October 11, 2023

Farm Equipment and Technology - 2024 Farmer Spending Expected to be More Selective

By Shelby Shaw
Compressed 2023 farmer profits and high equipment price tags are causing farmers to be more selective about their 2024 spending priorities.
  • 2024 farm equipment spending expected flat or down yy for all 6 sources, because of pressured 2023 profits and other spending priorities
  • High upfront price plus subscription model discouraging farmers from investing in DE’s See & Spray technology
  • 2024 technology spending expect flat or up yy for 5 of 6 sources, with focus on drone spraying, soil sampling

2024 Farm Equipment Spending Expected to Decline YY
Farmers expect 2023 to be a profitable year, but for different reasons. Some reported yields have been better than expected despite drought, and others expect crop insurance to support profits. One even reported plans to purchase equipment before year-end to lower his tax burden. However, profitability is expected to compress yy, creating an environment of greater scrutiny around 2024 spending. One farmer said, “2023 was most expensive crop we’ve put in, [and we are] not selling as high as we hoped for. [Income is] still OK as [inputs] are mellowing a little more.” All six sources expect to spend a similar amount or less yy on farm equipment during 2024 because seeds, crop protection and fertilizer will be higher priorities. The cumulative impact of steep equipment price increases during the past few years was also cited as a deterrent to equipment spending plans.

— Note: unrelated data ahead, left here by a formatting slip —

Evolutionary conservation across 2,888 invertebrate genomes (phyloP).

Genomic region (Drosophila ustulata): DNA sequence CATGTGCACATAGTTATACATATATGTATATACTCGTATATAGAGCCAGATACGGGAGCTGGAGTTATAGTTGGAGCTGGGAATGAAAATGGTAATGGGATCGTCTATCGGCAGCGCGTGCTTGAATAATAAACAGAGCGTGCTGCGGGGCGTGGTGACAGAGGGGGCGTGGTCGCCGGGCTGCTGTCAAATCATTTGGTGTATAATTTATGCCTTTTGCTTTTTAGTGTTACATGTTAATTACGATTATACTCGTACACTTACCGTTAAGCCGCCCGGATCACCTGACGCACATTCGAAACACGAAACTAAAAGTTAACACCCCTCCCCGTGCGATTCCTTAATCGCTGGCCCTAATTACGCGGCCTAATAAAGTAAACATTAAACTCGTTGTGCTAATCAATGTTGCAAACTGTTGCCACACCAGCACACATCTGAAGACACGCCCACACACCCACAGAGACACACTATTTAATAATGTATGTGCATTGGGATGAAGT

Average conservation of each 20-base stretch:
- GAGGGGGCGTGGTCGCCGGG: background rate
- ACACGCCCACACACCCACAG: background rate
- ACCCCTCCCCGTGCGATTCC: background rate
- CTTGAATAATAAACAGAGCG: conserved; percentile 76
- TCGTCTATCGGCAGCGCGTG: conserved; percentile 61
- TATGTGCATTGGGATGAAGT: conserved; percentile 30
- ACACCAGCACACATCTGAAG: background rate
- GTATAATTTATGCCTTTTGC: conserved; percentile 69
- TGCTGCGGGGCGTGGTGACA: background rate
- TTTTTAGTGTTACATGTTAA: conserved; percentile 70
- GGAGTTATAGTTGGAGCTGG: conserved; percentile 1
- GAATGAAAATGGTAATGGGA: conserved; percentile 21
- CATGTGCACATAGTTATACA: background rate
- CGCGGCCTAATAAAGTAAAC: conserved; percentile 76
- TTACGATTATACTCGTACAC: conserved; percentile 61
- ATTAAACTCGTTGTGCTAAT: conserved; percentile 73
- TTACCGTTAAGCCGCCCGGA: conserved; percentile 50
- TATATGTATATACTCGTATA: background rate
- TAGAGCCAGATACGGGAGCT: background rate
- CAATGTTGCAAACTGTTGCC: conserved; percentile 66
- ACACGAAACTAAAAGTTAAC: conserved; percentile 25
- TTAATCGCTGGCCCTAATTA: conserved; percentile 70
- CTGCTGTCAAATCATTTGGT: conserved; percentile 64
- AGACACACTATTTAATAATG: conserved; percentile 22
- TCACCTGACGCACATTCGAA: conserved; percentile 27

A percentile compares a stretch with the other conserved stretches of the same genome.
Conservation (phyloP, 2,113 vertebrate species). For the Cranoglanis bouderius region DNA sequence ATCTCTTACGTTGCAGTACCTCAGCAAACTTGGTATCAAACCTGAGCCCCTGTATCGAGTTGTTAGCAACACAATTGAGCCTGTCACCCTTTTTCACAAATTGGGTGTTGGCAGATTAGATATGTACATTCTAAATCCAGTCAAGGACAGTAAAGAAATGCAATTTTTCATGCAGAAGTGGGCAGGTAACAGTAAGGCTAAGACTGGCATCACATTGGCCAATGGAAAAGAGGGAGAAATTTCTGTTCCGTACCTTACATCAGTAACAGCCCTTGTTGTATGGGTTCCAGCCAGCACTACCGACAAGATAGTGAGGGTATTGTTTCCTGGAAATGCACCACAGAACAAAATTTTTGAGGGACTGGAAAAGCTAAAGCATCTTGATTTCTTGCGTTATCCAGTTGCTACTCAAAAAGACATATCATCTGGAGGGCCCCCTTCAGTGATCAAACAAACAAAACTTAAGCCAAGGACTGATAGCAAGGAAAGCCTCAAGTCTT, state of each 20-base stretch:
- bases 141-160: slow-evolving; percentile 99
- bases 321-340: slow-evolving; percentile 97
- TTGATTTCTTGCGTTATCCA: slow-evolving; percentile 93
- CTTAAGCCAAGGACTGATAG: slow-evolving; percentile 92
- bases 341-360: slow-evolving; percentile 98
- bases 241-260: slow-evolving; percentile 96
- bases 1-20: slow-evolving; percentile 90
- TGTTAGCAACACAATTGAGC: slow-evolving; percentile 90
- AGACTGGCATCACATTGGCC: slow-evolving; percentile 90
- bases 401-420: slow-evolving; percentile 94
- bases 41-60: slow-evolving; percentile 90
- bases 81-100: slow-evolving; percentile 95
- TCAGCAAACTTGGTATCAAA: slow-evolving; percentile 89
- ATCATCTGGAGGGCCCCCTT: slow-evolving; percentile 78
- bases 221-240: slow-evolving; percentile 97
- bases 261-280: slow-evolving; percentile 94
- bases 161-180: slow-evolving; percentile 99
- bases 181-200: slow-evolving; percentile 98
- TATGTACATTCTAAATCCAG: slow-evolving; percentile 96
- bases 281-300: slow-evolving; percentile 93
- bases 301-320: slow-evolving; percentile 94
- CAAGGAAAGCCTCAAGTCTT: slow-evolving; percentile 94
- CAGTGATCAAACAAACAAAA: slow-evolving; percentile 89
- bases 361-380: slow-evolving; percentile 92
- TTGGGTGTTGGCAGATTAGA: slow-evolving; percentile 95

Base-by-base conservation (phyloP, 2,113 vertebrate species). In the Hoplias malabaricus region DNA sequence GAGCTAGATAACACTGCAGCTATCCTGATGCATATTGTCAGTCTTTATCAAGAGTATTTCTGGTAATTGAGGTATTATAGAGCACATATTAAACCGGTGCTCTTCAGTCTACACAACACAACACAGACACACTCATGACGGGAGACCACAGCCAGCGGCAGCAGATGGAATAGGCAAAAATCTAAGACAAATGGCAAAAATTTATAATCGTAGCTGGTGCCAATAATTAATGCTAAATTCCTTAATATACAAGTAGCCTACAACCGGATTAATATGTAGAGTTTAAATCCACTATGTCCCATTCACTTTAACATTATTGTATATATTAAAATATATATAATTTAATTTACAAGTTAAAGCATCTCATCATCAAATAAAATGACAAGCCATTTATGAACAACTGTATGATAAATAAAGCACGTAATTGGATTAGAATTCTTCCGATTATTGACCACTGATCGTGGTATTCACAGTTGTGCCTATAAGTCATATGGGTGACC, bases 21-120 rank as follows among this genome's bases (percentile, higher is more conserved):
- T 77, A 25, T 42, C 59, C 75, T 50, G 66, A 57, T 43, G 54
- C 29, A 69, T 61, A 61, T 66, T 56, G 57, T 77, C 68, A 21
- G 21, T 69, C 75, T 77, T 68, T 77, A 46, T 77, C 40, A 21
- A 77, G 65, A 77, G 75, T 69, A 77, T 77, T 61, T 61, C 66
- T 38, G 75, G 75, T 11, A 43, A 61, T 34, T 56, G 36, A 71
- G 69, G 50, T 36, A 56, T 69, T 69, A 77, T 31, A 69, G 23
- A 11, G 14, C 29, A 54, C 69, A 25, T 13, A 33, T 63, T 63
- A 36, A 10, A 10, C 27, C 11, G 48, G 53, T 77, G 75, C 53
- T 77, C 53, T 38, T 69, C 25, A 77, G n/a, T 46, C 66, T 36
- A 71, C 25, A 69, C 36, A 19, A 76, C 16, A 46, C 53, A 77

“Last year was the best profit-wise due to crop insurance and extremely low rent. It would be hard to repeat that. Profits will be down, but I’m still optimistic, hedging a lot of grain.”

“It’s been an expensive year to put stuff in the ground, and as dry as it’s been, there’s a lot more increase in irrigation costs.”

“Short of Deere [& Co.] coming with 0% financing, I plan to be down 80% in [equipment] spending for 2024. I normally spend short of $1 million each year, and if I spend $250,000 [in 2024], that would be a stretch. I don’t need anything. I’m sitting well with late-model, low-hour equipment, and interest rates are high.”

“On the machinery side, we are decreasing our 2024 spending. [We will] get rid of half of the harvest fleet and will have more custom harvesting done on the farm. The annual [price] increases in the machinery market are kind of what jumpstarted this process.”

“We’re not looking at much equipment [spending in 2024]. This economy is really starting to [be terrible] and it’s coming home to roost here locally. … I’m not crying in my soup, but it is subdued from what it was.”

“Spending on farm equipment for 2024 should be ‘none,’ ideally; it might even be down because we don’t plan to purchase anything big like planters or sprayers.”

Deere’s See & Spray Not Gaining Traction
Sources reported limited enthusiasm for Deere’s See & Spray, citing the subscription pay model as the biggest deterrent. One said, “With See & Spray, you spend $3 more an acre after buying the equipment. You can be so efficient, you go broke. The dollars and cents just will not pencil on some of this stuff. Then you have the chemical management aspect of it, too.”

Sources also said the chemical management savings from See & Spray have yet to be proven. One said Farmers Business Network Inc.’s Greeneye is a close competitor to See & Spray, but does not require a subscription. “FBN’s Greeneye … has better features and options than Deere [See & Spray], but Deere has more engineers and technicians, so there’s more reliability with Deere. But Greeneye is ‘buy it, own it, use it, and we’ll support you,’” the source said.